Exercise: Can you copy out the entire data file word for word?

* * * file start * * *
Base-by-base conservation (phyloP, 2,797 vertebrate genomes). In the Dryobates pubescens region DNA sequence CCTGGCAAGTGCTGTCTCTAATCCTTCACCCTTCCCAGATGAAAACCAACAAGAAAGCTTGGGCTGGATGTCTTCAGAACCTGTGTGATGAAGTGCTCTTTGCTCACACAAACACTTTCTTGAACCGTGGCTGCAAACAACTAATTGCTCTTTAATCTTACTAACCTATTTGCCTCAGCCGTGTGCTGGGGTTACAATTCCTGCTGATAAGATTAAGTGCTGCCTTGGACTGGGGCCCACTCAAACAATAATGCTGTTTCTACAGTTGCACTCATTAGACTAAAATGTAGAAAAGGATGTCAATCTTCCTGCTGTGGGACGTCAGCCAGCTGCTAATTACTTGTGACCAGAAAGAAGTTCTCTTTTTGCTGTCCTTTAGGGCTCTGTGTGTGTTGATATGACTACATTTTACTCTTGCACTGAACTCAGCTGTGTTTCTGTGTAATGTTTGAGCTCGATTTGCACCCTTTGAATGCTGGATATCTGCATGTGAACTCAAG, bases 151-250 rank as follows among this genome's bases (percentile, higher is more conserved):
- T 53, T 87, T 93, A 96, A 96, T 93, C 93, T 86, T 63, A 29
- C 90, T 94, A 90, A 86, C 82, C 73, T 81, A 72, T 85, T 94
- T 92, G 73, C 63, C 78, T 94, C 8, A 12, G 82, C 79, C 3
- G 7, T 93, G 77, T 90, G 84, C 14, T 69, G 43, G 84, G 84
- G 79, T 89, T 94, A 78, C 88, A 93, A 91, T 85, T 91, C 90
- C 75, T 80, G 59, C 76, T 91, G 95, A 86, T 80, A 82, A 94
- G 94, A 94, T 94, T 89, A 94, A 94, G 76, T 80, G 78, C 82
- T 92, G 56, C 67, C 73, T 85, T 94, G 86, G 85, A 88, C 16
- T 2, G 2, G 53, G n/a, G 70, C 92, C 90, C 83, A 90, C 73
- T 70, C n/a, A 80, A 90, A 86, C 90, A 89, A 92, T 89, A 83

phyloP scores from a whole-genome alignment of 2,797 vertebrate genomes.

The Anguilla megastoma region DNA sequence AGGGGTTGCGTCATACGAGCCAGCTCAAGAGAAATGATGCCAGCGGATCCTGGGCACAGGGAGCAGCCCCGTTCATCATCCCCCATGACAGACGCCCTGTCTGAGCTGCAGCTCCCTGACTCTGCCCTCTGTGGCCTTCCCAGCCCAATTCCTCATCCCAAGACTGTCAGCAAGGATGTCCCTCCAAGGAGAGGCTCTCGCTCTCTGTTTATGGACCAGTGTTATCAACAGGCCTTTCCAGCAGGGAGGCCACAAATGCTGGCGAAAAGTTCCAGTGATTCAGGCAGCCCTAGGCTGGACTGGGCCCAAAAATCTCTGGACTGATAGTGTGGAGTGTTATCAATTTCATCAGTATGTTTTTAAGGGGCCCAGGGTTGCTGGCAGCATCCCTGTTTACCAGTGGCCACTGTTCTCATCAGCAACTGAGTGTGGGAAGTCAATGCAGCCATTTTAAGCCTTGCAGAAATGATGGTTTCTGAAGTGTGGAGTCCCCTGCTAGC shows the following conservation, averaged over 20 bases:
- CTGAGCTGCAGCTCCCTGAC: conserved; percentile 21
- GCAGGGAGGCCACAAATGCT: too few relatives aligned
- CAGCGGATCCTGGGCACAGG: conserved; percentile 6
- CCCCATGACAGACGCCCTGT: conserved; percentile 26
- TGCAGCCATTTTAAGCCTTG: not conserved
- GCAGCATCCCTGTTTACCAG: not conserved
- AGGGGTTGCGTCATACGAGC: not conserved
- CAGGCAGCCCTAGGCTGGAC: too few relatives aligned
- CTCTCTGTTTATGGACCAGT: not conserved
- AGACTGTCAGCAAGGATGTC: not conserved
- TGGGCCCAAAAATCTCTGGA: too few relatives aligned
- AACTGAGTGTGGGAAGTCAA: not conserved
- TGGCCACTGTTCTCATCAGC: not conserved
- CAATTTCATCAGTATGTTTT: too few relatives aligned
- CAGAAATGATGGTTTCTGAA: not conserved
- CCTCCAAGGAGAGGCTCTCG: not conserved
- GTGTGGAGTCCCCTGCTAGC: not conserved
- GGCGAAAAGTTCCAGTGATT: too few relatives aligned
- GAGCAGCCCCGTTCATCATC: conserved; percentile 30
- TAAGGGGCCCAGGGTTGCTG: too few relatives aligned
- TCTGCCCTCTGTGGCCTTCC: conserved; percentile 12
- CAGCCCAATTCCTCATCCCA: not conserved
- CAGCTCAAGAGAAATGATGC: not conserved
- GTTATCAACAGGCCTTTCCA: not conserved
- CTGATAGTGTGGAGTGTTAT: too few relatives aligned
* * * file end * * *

Base-by-base conservation (phyloP, 2,797 vertebrate genomes). In the Dryobates pubescens region DNA sequence CCTGGCAAGTGCTGTCTCTAATCCTTCACCCTTCCCAGATGAAAACCAACAAGAAAGCTTGGGCTGGATGTCTTCAGAACCTGTGTGATGAAGTGCTCTTTGCTCACACAAACACTTTCTTGAACCGTGGCTGCAAACAACTAATTGCTCTTTAATCTTACTAACCTATTTGCCTCAGCCGTGTGCTGGGGTTACAATTCCTGCTGATAAGATTAAGTGCTGCCTTGGACTGGGGCCCACTCAAACAATAATGCTGTTTCTACAGTTGCACTCATTAGACTAAAATGTAGAAAAGGATGTCAATCTTCCTGCTGTGGGACGTCAGCCAGCTGCTAATTACTTGTGACCAGAAAGAAGTTCTCTTTTTGCTGTCCTTTAGGGCTCTGTGTGTGTTGATATGACTACATTTTACTCTTGCACTGAACTCAGCTGTGTTTCTGTGTAATGTTTGAGCTCGATTTGCACCCTTTGAATGCTGGATATCTGCATGTGAACTCAAG, bases 151-250 rank as follows among this genome's bases (percentile, higher is more conserved):
- T 53, T 87, T 93, A 96, A 96, T 93, C 93, T 86, T 63, A 29
- C 90, T 94, A 90, A 86, C 82, C 73, T 81, A 72, T 85, T 94
- T 92, G 73, C 63, C 78, T 94, C 8, A 12, G 82, C 79, C 3
- G 7, T 93, G 77, T 90, G 84, C 14, T 69, G 43, G 84, G 84
- G 79, T 89, T 94, A 78, C 88, A 93, A 91, T 85, T 91, C 90
- C 75, T 80, G 59, C 76, T 91, G 95, A 86, T 80, A 82, A 94
- G 94, A 94, T 94, T 89, A 94, A 94, G 76, T 80, G 78, C 82
- T 92, G 56, C 67, C 73, T 85, T 94, G 86, G 85, A 88, C 16
- T 2, G 2, G 53, G n/a, G 70, C 92, C 90, C 83, A 90, C 73
- T 70, C n/a, A 80, A 90, A 86, C 90, A 89, A 92, T 89, A 83

phyloP scores from a whole-genome alignment of 2,797 vertebrate genomes.

The Anguilla megastoma region DNA sequence AGGGGTTGCGTCATACGAGCCAGCTCAAGAGAAATGATGCCAGCGGATCCTGGGCACAGGGAGCAGCCCCGTTCATCATCCCCCATGACAGACGCCCTGTCTGAGCTGCAGCTCCCTGACTCTGCCCTCTGTGGCCTTCCCAGCCCAATTCCTCATCCCAAGACTGTCAGCAAGGATGTCCCTCCAAGGAGAGGCTCTCGCTCTCTGTTTATGGACCAGTGTTATCAACAGGCCTTTCCAGCAGGGAGGCCACAAATGCTGGCGAAAAGTTCCAGTGATTCAGGCAGCCCTAGGCTGGACTGGGCCCAAAAATCTCTGGACTGATAGTGTGGAGTGTTATCAATTTCATCAGTATGTTTTTAAGGGGCCCAGGGTTGCTGGCAGCATCCCTGTTTACCAGTGGCCACTGTTCTCATCAGCAACTGAGTGTGGGAAGTCAATGCAGCCATTTTAAGCCTTGCAGAAATGATGGTTTCTGAAGTGTGGAGTCCCCTGCTAGC shows the following conservation, averaged over 20 bases:
- CTGAGCTGCAGCTCCCTGAC: conserved; percentile 21
- GCAGGGAGGCCACAAATGCT: too few relatives aligned
- CAGCGGATCCTGGGCACAGG: conserved; percentile 6
- CCCCATGACAGACGCCCTGT: conserved; percentile 26
- TGCAGCCATTTTAAGCCTTG: not conserved
- GCAGCATCCCTGTTTACCAG: not conserved
- AGGGGTTGCGTCATACGAGC: not conserved
- CAGGCAGCCCTAGGCTGGAC: too few relatives aligned
- CTCTCTGTTTATGGACCAGT: not conserved
- AGACTGTCAGCAAGGATGTC: not conserved
- TGGGCCCAAAAATCTCTGGA: too few relatives aligned
- AACTGAGTGTGGGAAGTCAA: not conserved
- TGGCCACTGTTCTCATCAGC: not conserved
- CAATTTCATCAGTATGTTTT: too few relatives aligned
- CAGAAATGATGGTTTCTGAA: not conserved
- CCTCCAAGGAGAGGCTCTCG: not conserved
- GTGTGGAGTCCCCTGCTAGC: not conserved
- GGCGAAAAGTTCCAGTGATT: too few relatives aligned
- GAGCAGCCCCGTTCATCATC: conserved; percentile 30
- TAAGGGGCCCAGGGTTGCTG: too few relatives aligned
- TCTGCCCTCTGTGGCCTTCC: conserved; percentile 12
- CAGCCCAATTCCTCATCCCA: not conserved
- CAGCTCAAGAGAAATGATGC: not conserved
- GTTATCAACAGGCCTTTCCA: not conserved
- CTGATAGTGTGGAGTGTTAT: too few relatives aligned